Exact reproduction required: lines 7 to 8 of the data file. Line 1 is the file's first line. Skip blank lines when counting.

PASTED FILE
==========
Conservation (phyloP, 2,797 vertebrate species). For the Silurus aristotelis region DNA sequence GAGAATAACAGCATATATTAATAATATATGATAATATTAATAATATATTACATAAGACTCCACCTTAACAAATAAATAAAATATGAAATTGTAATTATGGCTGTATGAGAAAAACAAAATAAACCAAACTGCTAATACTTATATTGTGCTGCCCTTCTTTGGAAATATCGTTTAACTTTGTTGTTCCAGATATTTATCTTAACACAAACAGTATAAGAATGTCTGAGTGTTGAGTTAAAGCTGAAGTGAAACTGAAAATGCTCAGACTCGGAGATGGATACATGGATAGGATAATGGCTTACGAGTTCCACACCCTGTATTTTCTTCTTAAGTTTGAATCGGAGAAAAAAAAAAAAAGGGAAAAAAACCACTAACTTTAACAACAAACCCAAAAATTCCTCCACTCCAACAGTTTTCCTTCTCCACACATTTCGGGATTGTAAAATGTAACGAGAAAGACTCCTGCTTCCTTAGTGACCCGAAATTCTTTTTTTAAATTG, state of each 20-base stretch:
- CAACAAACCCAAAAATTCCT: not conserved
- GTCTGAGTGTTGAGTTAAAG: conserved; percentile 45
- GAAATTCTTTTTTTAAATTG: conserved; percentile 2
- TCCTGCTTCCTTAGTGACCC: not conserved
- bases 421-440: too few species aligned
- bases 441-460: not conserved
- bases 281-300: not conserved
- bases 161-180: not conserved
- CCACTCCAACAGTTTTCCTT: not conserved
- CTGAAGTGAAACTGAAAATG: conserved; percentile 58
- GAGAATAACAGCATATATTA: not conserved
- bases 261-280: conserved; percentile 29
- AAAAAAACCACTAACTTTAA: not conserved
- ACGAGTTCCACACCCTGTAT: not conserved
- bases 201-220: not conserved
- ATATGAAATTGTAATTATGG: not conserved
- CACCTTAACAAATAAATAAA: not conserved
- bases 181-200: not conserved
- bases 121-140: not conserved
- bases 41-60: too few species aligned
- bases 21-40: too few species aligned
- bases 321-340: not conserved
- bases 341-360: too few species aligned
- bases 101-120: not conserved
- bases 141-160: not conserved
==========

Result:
- bases 441-460: not conserved
- bases 281-300: not conserved